In his post, “Everyone is an authoritarian; some authoritarians are sociopathic,” Zippy notes that:

Politics is the art of authoritatively resolving conflicts by discriminating between people and enforcing the resolutions. This can only be done from a particular, discriminatory, substantive understanding of how things ought to be done and of what things are unacceptable: from a particular understanding of the good

Effectively, even the concept of libertarian freedom (freedom as the maximization of potential choice and therefore the minimization of “coercion”) is a specific ethical stance. And any attempt to “coerce” individuals to change the status quo must be resisted (therefore leading to a paradox where the concept of minimization of coercion requires coercion. Basically coercing to eliminate coercion). So, there is no such thing as an ideology free of coercion. Nor is there an ideology that views coercion as bad.

So, why can’t there still be a gradient of coercion? Wouldn’t there be systems that are more coercive and less coercive inherently? In fact, no. There aren’t. Why? Because what determines how coercive an ideology is isn’t the ideology itself, but the people the ideology is applied to. Let’s take a look at an example:

Imagine there is a small town of about 200 people. In this town, farming is an integral part of life so during the summer everyone is asleep by 9pm in order to wake up early to get working. Everyone except the night policemen that is. Now, the night policemen want the ability to question someone for being out late because the only people out late would be from out of town. (Bear in mind that the police have not yet noticed anyone out late. It is merely a precaution) So, the police advocate for a curfew of 10pm during the summer. Everyone is already asleep at 9pm and so they say “sure, doesn’t matter to us. Keep us safe.” The behavior of the inhabitants of the town doesn’t change. Theoretically they are being constrained, but there is no actual shift in their behavior.And yet, what happens if a family moves in who are night owls? Perhaps genetically they can get away with 6 hours of sleep per night without bad effects and so they go to sleep at 11pm. What if they wanted to be outside past 10pm? I would argue that the law that previously did not change the behavior of the town’s inhabitants now DOES actually coerce the new family.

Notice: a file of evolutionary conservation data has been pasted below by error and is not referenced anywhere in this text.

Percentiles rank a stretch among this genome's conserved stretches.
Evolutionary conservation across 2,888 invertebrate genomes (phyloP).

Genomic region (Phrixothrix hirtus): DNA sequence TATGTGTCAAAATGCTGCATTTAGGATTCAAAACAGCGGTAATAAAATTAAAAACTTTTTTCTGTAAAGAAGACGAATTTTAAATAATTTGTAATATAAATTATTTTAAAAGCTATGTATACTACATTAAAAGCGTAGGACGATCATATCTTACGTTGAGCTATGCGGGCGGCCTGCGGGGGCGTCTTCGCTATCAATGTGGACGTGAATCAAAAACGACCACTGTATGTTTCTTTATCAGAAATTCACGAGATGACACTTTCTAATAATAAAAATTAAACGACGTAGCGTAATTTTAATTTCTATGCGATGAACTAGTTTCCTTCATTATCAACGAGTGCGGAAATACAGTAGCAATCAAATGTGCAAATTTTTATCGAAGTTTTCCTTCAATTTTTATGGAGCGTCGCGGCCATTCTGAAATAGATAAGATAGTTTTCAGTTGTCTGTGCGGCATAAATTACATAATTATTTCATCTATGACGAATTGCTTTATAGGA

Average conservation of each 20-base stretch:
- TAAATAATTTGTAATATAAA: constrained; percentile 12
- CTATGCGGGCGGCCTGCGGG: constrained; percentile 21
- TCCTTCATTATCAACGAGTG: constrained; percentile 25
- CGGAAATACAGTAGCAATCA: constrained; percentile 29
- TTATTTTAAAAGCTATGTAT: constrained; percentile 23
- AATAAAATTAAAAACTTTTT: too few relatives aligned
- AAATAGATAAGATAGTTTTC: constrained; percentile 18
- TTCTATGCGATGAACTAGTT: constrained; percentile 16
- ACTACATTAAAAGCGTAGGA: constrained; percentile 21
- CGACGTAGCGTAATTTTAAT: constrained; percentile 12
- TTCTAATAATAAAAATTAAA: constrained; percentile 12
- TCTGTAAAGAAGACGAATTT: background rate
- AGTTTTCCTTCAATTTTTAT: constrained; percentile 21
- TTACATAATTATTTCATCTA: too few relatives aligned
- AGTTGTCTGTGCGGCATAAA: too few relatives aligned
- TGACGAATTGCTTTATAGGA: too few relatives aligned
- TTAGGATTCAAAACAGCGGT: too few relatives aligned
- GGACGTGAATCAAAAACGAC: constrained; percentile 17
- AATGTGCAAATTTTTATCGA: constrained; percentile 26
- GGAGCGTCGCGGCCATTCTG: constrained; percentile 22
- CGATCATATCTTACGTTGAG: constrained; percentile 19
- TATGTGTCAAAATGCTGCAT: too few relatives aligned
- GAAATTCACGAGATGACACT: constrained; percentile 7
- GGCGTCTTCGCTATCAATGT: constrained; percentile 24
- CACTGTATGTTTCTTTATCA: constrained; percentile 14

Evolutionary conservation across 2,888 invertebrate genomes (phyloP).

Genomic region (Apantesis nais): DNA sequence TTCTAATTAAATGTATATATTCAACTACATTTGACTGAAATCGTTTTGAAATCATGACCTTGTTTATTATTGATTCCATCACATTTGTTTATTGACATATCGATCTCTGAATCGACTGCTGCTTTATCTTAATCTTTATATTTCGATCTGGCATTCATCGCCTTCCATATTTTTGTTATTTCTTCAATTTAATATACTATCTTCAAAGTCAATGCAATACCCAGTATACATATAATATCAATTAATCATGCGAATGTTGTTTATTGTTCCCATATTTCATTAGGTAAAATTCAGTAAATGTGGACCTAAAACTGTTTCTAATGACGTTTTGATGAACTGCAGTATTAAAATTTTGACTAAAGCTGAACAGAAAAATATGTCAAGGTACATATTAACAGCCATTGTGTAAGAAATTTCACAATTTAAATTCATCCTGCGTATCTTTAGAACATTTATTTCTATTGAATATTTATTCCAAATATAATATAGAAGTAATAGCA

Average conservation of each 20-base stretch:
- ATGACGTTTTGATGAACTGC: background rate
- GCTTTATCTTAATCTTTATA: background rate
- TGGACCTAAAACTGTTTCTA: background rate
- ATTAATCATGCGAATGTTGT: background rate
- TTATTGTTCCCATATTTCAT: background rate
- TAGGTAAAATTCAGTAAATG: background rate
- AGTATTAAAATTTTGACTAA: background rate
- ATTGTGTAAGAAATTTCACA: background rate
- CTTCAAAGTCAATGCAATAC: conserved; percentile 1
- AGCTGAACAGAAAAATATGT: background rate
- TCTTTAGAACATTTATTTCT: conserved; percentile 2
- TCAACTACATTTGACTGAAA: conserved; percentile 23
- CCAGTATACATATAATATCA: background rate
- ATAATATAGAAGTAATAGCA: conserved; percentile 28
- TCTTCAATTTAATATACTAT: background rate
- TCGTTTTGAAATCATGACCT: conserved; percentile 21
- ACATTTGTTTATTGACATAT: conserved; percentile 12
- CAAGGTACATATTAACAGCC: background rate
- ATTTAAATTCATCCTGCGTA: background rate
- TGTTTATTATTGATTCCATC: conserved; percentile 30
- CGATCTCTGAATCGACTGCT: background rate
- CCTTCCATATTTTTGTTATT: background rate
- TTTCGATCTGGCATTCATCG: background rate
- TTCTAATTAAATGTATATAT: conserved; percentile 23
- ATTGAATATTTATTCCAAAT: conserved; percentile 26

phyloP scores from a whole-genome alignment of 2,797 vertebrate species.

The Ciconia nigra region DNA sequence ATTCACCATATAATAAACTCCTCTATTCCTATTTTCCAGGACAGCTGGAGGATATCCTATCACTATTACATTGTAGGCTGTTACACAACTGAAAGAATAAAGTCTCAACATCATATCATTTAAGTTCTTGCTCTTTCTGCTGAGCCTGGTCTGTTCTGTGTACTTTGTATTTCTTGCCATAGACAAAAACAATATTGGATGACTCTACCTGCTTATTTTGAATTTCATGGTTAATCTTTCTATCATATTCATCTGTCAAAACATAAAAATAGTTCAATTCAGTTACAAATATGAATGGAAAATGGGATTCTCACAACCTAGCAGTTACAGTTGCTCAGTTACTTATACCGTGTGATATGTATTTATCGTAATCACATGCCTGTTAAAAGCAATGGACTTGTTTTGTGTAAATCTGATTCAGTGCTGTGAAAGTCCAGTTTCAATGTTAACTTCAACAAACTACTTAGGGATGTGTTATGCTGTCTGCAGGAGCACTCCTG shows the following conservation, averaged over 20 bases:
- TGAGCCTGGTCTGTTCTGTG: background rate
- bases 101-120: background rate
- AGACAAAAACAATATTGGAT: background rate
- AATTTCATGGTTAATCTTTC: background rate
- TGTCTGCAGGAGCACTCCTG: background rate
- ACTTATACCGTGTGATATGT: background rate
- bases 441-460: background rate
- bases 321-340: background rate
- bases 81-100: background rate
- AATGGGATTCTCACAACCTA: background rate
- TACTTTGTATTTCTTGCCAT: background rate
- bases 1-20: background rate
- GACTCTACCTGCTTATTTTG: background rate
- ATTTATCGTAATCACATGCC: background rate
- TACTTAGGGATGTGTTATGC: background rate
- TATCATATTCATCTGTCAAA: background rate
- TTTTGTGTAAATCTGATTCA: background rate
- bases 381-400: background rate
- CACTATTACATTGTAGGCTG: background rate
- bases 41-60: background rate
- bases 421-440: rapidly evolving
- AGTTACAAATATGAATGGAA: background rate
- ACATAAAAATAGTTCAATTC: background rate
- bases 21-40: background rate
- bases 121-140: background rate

So, is the curfew itself coercive in the absence of any individuals to apply it to? I would argue, no. I would argue that something is not actually coercive unless it has an effect on your actual actions. And true, every little potential coercion will affect how you think and even if you aren’t personally coerced in an actual manner, the greater the number of coercions the greater your uneasiness will likely be. So, we could even argue that any and all laws are potentially coercive. Apply the laws in the right (or I guess in this case, wrong) environment, and a law or norm or value that had no effect on the behavior of individuals in society A now becomes coercive.

And why it’s important to distinguish between actual and potential coercion is that all norms, values, and political decisions are potentially coercive. All you have to do is apply them to an individual who does not agree with them. So, to claim that a specific policy is coercive is to not grasp what coercion is. When people say this, they really mean “that policy is coercive to me/people I care about and/or support”. But that doesn’t make that policy coercive while other policies are not coercive. Coercion can only be determined by an individual, based on whether or not the policy allows the individual to keep living the way he/she would had the policy not been enacted and subsequently enforced. Since politics necessarily discriminates between interest-holders in a social conflict, it can be rationally understood that all politics are authoritarian, in that all politics are potentially coercive and will be actually coercive whenever an individual who disagrees with the political decision encounters said decision.